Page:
Two U.S. Marines have become the first to be criminally charged for allegedly urinating on the corpses of Taliban fighters on camera.
Staff Sergeants Joseph W. Chamblin and Edward W. Deptola are allegedly two of the four Marines shown in a video made in July 2011 in southern Afghanistan in which the men urinate on the corpses of three Afghan men while chuckling, according to Marine Corps spokesperson Col. Sean Gibson. A voice can be overheard in the background of the video apparently addressing the killed fighters, saying, "Have a nice day, buddy."
The two staff sergeants were officially charged with "posing for unofficial photographs with human casualties," failing to properly prevent or report misconduct by junior Marines under their command, the indiscriminate firing of a grenade launcher and the indiscriminate firing of an enemy machine gun.
Three other Marines from the same unit previously received non-judicial punishments after pleading guilty in connection with the video. Punishments for those Marines included a reduction in rank, forfeiture of pay, and punitive letters for permanent placement in their personnel records.
In addition to the five Marines already facing punishments, a Marine Corps statement said "there are other pending cases related to this incident" and that further "disciplinary actions regarding other Marines will be announced at a later date."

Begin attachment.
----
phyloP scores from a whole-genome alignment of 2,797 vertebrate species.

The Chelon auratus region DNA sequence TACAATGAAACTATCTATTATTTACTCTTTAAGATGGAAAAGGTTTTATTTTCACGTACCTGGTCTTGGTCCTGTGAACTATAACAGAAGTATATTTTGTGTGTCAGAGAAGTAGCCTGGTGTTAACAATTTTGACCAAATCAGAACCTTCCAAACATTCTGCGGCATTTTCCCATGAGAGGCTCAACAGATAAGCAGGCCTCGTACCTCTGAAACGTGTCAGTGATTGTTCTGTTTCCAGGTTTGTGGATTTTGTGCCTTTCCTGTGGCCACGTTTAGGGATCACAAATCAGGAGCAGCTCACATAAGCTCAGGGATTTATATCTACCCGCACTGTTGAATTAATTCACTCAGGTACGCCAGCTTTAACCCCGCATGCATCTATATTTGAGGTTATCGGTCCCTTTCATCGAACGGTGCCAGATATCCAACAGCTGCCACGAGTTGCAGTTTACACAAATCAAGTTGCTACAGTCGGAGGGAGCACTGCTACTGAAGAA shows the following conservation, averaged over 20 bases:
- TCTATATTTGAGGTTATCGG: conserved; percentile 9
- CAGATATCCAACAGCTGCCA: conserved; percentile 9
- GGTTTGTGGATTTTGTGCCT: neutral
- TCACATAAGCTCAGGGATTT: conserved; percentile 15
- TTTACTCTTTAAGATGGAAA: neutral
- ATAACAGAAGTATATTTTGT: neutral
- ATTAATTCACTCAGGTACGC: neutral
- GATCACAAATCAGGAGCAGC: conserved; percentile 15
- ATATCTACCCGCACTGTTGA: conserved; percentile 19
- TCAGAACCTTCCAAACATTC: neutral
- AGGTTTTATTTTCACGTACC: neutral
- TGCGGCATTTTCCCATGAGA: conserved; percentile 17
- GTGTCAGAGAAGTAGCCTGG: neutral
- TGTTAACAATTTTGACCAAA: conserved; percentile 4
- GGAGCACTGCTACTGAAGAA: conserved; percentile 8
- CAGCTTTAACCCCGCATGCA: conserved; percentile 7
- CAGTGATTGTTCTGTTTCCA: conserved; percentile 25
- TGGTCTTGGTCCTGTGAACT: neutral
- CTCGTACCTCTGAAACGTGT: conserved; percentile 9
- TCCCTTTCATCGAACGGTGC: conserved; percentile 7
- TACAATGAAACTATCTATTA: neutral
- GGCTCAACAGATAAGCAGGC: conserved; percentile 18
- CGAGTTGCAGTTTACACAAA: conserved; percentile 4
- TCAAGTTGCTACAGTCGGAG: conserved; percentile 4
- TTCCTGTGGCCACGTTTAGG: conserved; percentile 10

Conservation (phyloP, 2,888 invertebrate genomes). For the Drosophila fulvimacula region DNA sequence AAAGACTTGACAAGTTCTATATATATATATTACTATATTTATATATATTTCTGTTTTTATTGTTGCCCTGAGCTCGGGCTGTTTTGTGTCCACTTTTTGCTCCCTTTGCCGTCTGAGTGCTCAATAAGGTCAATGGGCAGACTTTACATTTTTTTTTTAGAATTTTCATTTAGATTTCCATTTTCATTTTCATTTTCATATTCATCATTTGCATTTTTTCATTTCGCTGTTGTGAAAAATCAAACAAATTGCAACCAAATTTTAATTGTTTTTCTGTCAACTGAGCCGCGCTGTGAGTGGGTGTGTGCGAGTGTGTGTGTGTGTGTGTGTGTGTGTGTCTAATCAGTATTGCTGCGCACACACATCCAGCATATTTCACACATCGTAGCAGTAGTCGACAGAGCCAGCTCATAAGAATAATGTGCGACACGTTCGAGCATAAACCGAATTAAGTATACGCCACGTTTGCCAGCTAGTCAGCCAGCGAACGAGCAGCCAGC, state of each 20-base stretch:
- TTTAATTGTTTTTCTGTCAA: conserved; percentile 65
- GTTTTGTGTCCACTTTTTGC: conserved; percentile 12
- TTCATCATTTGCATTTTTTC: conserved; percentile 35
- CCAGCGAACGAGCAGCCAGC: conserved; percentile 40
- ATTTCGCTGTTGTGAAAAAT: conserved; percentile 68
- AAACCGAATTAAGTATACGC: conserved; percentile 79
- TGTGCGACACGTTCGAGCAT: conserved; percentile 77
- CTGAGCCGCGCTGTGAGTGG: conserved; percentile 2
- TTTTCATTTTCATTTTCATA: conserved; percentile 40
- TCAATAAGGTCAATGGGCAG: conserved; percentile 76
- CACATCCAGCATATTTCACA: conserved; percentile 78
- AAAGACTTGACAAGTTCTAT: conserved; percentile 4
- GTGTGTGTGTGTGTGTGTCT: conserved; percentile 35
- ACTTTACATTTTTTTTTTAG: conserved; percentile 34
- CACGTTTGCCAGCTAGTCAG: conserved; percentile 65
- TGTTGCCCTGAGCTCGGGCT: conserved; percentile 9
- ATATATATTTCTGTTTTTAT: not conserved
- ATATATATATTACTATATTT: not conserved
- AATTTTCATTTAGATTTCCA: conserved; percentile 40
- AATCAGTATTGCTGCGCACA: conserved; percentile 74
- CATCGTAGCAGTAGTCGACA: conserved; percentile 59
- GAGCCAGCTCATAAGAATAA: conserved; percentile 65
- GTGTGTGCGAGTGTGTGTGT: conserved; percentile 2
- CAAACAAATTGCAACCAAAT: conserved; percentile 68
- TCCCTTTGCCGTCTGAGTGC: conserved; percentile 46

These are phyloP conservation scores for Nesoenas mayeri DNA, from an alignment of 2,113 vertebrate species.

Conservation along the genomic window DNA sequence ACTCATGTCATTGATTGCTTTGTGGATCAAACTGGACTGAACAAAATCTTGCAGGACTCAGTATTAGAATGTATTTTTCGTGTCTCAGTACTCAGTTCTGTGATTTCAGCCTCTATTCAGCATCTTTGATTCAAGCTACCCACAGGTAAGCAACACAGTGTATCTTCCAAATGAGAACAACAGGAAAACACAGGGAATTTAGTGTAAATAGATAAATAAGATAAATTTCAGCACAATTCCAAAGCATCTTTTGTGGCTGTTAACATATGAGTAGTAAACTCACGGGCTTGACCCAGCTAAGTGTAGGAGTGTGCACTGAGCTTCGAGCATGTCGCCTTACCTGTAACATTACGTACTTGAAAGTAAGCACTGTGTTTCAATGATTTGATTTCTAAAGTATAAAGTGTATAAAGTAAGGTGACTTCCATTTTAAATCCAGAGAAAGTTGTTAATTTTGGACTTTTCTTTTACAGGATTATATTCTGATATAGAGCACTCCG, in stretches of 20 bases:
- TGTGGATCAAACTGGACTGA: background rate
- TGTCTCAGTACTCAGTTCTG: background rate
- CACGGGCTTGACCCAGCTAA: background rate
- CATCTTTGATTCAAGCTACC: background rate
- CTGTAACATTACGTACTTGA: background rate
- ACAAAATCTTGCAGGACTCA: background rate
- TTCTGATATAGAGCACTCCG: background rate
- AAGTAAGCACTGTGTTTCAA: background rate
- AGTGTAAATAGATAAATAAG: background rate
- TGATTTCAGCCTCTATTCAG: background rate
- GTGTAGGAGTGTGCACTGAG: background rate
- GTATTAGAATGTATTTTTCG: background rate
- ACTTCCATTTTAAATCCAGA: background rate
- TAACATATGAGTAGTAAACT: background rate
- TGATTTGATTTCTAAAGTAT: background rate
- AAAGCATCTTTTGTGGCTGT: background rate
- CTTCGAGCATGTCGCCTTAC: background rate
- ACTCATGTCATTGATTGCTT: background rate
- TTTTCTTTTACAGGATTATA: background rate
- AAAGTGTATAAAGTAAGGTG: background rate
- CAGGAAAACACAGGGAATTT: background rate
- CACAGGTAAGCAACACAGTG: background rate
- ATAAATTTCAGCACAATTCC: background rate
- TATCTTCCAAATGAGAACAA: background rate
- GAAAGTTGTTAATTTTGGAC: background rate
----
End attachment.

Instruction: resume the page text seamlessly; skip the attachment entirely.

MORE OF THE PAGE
All of the Marines identified so far were assigned to Third Battalion, Second Marine Regiment at Camp Lejeune, North Carolina.
Lt. Gen. Richard Mills, Commander General of Marine Corps Combat Development Command, referred both staff sergeants to a Special Court Martial. Referring their cases to a Special Court Martial skips the evidentiary hearings needed to proceed to a General Court Martial and also limits their potential punishments.
Gibson, a spokesman for Marine Corps Combat Development Command, said the maximum punishments available under a Special Court Martial is one year of confinement, a two-thirds forfeiture of pay for one year, a reduction in rank to Private and a bad conduct discharge.
The video was recorded during a counterinsurgency operation in Helmand Province on or about July 27, 2011, but it was not posted on the internet until January 2012. As it spread on the internet, it drew instant condemnation from top Pentagon officials who feared that it would lead to a backlash against American troops serving in Afghanistan.
Shortly after the video appeared online, Marine Corps Commandant Gen. James Amos initiated a criminal investigation to authenticate the video. He also commissioned a command investigation by a three star general to determine what factors may have led to the recording of the video. Both investigations concluded in March.
Based on the information gleaned from the command investigation, Mills ordered a further inquiry completed in June that looked into possible misconduct by members of the unit involved in the incident beyond those depicted in the video.
ABC News' Lee Ferran contributed to this report.